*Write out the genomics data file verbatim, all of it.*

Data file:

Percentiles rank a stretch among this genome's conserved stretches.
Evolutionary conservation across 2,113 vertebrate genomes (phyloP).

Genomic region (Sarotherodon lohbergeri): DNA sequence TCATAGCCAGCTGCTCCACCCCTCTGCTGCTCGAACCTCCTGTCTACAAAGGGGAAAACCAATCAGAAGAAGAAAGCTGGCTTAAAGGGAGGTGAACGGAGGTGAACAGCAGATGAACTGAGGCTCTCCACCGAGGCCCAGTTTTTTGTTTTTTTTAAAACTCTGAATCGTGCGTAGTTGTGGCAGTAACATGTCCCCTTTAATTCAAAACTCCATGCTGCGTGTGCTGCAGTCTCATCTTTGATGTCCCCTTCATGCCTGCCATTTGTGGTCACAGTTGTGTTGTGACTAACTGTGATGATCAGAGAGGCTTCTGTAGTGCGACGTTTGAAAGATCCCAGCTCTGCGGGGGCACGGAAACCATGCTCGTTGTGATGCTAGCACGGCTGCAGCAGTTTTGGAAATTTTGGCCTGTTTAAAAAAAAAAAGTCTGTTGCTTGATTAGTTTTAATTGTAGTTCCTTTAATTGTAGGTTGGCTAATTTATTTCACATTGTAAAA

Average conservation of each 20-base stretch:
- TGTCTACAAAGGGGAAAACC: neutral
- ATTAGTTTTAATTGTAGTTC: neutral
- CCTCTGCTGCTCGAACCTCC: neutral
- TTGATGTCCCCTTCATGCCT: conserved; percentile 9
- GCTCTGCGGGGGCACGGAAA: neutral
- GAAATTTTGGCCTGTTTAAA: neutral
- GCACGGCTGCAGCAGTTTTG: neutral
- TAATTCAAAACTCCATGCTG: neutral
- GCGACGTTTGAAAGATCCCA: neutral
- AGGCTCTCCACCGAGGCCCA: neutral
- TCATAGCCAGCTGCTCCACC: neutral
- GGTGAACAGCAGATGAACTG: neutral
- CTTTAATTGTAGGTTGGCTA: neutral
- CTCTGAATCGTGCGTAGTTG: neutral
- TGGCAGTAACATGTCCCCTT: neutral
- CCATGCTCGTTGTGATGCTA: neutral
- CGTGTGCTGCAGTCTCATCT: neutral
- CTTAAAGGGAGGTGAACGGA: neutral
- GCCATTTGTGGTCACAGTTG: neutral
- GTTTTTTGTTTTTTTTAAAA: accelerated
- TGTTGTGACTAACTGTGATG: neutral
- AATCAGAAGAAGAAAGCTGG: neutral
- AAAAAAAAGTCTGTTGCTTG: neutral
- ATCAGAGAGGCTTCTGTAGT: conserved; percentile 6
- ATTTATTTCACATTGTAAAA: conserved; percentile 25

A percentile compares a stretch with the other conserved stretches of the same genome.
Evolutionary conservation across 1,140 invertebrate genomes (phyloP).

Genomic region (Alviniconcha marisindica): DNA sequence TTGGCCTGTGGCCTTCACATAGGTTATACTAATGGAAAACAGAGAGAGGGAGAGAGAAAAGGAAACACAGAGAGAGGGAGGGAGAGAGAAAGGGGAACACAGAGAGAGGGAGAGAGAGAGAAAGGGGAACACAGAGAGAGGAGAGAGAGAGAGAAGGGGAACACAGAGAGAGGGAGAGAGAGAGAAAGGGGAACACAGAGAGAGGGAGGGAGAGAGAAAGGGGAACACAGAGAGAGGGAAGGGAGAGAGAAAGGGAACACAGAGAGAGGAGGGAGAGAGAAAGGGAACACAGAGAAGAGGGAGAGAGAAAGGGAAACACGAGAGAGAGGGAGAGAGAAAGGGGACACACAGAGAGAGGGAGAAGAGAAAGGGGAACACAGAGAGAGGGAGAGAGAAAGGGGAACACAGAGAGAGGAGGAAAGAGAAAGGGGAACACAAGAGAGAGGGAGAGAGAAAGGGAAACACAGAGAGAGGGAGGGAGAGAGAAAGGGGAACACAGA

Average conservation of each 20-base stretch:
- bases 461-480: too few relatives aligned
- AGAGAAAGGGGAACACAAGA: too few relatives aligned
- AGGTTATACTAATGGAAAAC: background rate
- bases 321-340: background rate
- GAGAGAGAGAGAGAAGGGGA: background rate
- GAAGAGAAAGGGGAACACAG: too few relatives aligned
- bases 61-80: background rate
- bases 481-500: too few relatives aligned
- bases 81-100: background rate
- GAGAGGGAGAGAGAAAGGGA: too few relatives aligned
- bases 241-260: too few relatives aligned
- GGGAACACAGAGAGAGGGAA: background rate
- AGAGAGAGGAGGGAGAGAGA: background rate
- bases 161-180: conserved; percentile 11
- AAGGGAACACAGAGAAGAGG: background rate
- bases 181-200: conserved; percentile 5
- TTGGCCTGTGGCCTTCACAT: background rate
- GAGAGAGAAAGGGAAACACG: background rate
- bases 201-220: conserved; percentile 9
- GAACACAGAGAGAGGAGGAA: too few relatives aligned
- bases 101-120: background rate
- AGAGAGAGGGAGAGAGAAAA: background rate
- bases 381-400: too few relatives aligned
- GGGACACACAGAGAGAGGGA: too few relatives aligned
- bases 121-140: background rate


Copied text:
Percentiles rank a stretch among this genome's conserved stretches.
Evolutionary conservation across 2,113 vertebrate genomes (phyloP).

Genomic region (Sarotherodon lohbergeri): DNA sequence TCATAGCCAGCTGCTCCACCCCTCTGCTGCTCGAACCTCCTGTCTACAAAGGGGAAAACCAATCAGAAGAAGAAAGCTGGCTTAAAGGGAGGTGAACGGAGGTGAACAGCAGATGAACTGAGGCTCTCCACCGAGGCCCAGTTTTTTGTTTTTTTTAAAACTCTGAATCGTGCGTAGTTGTGGCAGTAACATGTCCCCTTTAATTCAAAACTCCATGCTGCGTGTGCTGCAGTCTCATCTTTGATGTCCCCTTCATGCCTGCCATTTGTGGTCACAGTTGTGTTGTGACTAACTGTGATGATCAGAGAGGCTTCTGTAGTGCGACGTTTGAAAGATCCCAGCTCTGCGGGGGCACGGAAACCATGCTCGTTGTGATGCTAGCACGGCTGCAGCAGTTTTGGAAATTTTGGCCTGTTTAAAAAAAAAAAGTCTGTTGCTTGATTAGTTTTAATTGTAGTTCCTTTAATTGTAGGTTGGCTAATTTATTTCACATTGTAAAA

Average conservation of each 20-base stretch:
- TGTCTACAAAGGGGAAAACC: neutral
- ATTAGTTTTAATTGTAGTTC: neutral
- CCTCTGCTGCTCGAACCTCC: neutral
- TTGATGTCCCCTTCATGCCT: conserved; percentile 9
- GCTCTGCGGGGGCACGGAAA: neutral
- GAAATTTTGGCCTGTTTAAA: neutral
- GCACGGCTGCAGCAGTTTTG: neutral
- TAATTCAAAACTCCATGCTG: neutral
- GCGACGTTTGAAAGATCCCA: neutral
- AGGCTCTCCACCGAGGCCCA: neutral
- TCATAGCCAGCTGCTCCACC: neutral
- GGTGAACAGCAGATGAACTG: neutral
- CTTTAATTGTAGGTTGGCTA: neutral
- CTCTGAATCGTGCGTAGTTG: neutral
- TGGCAGTAACATGTCCCCTT: neutral
- CCATGCTCGTTGTGATGCTA: neutral
- CGTGTGCTGCAGTCTCATCT: neutral
- CTTAAAGGGAGGTGAACGGA: neutral
- GCCATTTGTGGTCACAGTTG: neutral
- GTTTTTTGTTTTTTTTAAAA: accelerated
- TGTTGTGACTAACTGTGATG: neutral
- AATCAGAAGAAGAAAGCTGG: neutral
- AAAAAAAAGTCTGTTGCTTG: neutral
- ATCAGAGAGGCTTCTGTAGT: conserved; percentile 6
- ATTTATTTCACATTGTAAAA: conserved; percentile 25

A percentile compares a stretch with the other conserved stretches of the same genome.
Evolutionary conservation across 1,140 invertebrate genomes (phyloP).

Genomic region (Alviniconcha marisindica): DNA sequence TTGGCCTGTGGCCTTCACATAGGTTATACTAATGGAAAACAGAGAGAGGGAGAGAGAAAAGGAAACACAGAGAGAGGGAGGGAGAGAGAAAGGGGAACACAGAGAGAGGGAGAGAGAGAGAAAGGGGAACACAGAGAGAGGAGAGAGAGAGAGAAGGGGAACACAGAGAGAGGGAGAGAGAGAGAAAGGGGAACACAGAGAGAGGGAGGGAGAGAGAAAGGGGAACACAGAGAGAGGGAAGGGAGAGAGAAAGGGAACACAGAGAGAGGAGGGAGAGAGAAAGGGAACACAGAGAAGAGGGAGAGAGAAAGGGAAACACGAGAGAGAGGGAGAGAGAAAGGGGACACACAGAGAGAGGGAGAAGAGAAAGGGGAACACAGAGAGAGGGAGAGAGAAAGGGGAACACAGAGAGAGGAGGAAAGAGAAAGGGGAACACAAGAGAGAGGGAGAGAGAAAGGGAAACACAGAGAGAGGGAGGGAGAGAGAAAGGGGAACACAGA

Average conservation of each 20-base stretch:
- bases 461-480: too few relatives aligned
- AGAGAAAGGGGAACACAAGA: too few relatives aligned
- AGGTTATACTAATGGAAAAC: background rate
- bases 321-340: background rate
- GAGAGAGAGAGAGAAGGGGA: background rate
- GAAGAGAAAGGGGAACACAG: too few relatives aligned
- bases 61-80: background rate
- bases 481-500: too few relatives aligned
- bases 81-100: background rate
- GAGAGGGAGAGAGAAAGGGA: too few relatives aligned
- bases 241-260: too few relatives aligned
- GGGAACACAGAGAGAGGGAA: background rate
- AGAGAGAGGAGGGAGAGAGA: background rate
- bases 161-180: conserved; percentile 11
- AAGGGAACACAGAGAAGAGG: background rate
- bases 181-200: conserved; percentile 5
- TTGGCCTGTGGCCTTCACAT: background rate
- GAGAGAGAAAGGGAAACACG: background rate
- bases 201-220: conserved; percentile 9
- GAACACAGAGAGAGGAGGAA: too few relatives aligned
- bases 101-120: background rate
- AGAGAGAGGGAGAGAGAAAA: background rate
- bases 381-400: too few relatives aligned
- GGGACACACAGAGAGAGGGA: too few relatives aligned
- bases 121-140: background rate